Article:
What Myanmar’s proptech industry is doing to stay afloat despite COVID-19

Since the first cases of COVID-19 were announced on March 23, the local economy in Myanmar, including the real estate industry, went into a rapid downward trend, especially due to the closure of borders, airports, public transport and blocked imports of building materials necessary for developers’ construction sites.

By April, all major cities including Yangon –the largest city– were completely locked down, which forced almost every businesses to transition to work from home. The majority of SMEs (especially real estate agents) either closed shop, downsized their headcount and stopped all subscription payments in readiness for a severe drop in revenue to their businesses.

In Q2 2020, the entire real estate market crashed. Small real estate agencies with little or no revenue, bunkered down for a forced recession. Myanmar has thousands of individual brokers (non-paying advertisers) and only 25 small real estate agencies that advertise around 50 per cent of the properties on real estate websites. Ad revenues from this sector were already limited; with COVID-19 – it dropped to near zero.

This combined with the notorious monsoon season arriving which is known for being the worst time for property sales in Myanmar; 97 per cent of all real estate developers also followed suit by completely stopping all marketing spend to ride out what has become a very deep recession in real estate, and property transactions turned off like a tap.

This will have a material negative effect on all related businesses including ours, other real estate portals, and real estate industry service providers.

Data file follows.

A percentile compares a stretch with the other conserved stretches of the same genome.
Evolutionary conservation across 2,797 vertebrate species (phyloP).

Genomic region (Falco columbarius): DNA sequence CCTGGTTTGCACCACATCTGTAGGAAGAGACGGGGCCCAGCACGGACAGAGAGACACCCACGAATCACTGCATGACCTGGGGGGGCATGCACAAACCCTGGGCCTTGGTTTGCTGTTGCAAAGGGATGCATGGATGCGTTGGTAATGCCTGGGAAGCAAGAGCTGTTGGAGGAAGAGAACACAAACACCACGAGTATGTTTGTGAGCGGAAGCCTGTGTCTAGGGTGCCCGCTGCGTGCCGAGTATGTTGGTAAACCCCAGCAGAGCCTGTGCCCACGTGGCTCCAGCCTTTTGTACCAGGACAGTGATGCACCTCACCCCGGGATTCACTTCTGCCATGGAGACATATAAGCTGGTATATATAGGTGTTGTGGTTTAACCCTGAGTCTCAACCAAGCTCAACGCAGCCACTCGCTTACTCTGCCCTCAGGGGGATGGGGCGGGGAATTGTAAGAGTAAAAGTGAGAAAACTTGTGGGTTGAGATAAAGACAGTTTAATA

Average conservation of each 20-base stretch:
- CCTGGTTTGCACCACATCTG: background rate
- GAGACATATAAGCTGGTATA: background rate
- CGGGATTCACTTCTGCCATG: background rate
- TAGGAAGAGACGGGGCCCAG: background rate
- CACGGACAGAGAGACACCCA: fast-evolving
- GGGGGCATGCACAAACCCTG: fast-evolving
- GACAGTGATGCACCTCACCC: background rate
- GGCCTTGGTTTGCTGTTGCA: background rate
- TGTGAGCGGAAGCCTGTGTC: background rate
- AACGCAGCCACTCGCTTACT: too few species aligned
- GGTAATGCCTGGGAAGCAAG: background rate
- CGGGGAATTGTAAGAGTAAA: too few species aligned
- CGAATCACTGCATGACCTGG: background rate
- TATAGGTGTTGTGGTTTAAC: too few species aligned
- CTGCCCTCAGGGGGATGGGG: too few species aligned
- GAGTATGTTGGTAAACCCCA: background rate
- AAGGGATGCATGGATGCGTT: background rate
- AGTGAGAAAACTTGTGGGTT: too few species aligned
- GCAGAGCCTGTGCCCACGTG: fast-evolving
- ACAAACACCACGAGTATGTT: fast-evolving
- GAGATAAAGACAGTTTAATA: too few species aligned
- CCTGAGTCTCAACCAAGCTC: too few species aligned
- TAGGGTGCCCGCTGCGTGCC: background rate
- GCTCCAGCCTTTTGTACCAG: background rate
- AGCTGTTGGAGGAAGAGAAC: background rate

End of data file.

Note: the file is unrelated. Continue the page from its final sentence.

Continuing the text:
The Second Wave: A horse with wings arrives

By September 12, the ministry of health reported a record 351 cases in a single day, the Second Wave of COVID-19 arrived and so did 200 new patients daily in hospitals.

Also Read: 5 survival strategies for startups in a post-COVID-19 world

“It is like putting wings to a horse. A horse is originally strong and fast. With wings, it just becomes faster,” said U Than Naing Soe, spokesman for the health and sports ministry.

With the Second Wave, the whole country is now under stay-at-home orders and the entire city of Yangon is in complete lockdown. Without doubt Q2 – Q4 2020 is going to be the hardest period ever faced by the real estate industry in Myanmar.

The effect to players in the real estate market is a massive reduction in property transactions, with revenue numbers down to around 10-20 per cent of normal sales – which for real estate portals, including ours, and other property transaction businesses eliminate any chance of profitability.

Homebuyers and renters, who make up the majority of property transactions, want to see the property they are purchasing but are unable to due to lockdowns, therefore transaction sales have been nearly non-existent since April.

With revenues declining and profitability out the door in what is now a severely wounded real estate market – reaching investor projections is unlikely. To reach even 25-30 per cent of last FY revenue numbers would be an act of superhuman powers!

The Second Wave is much more impactful than the first and it will negatively affect full-year 2020 forecasts for every business working with the real estate industry. Most SMEs under 100 staff serving the real estate market, will be forced to further reduce costs, completely shut down, inject external funds or personal loans to stay afloat.

Myanmar’s shape-shifting tech sector

Throughout the crisis, Myanmar continues to have a thriving tech sector, with many reputable startups who have successfully raised millions of USD in funding and have achieved rapid traction, including ShweProperty having raised US$3 million in late 2019. As the last frontier in Southeast Asia (SEA), the tech sector opportunities are enormous for experienced first movers with strong management teams.

Also Read: How proptech startup iMyanmarHouse remains profitable despite COVID-19

However, other market news has not been so kind to the industry, especially with some tech startups closing down or forced into liquidation. This includes the: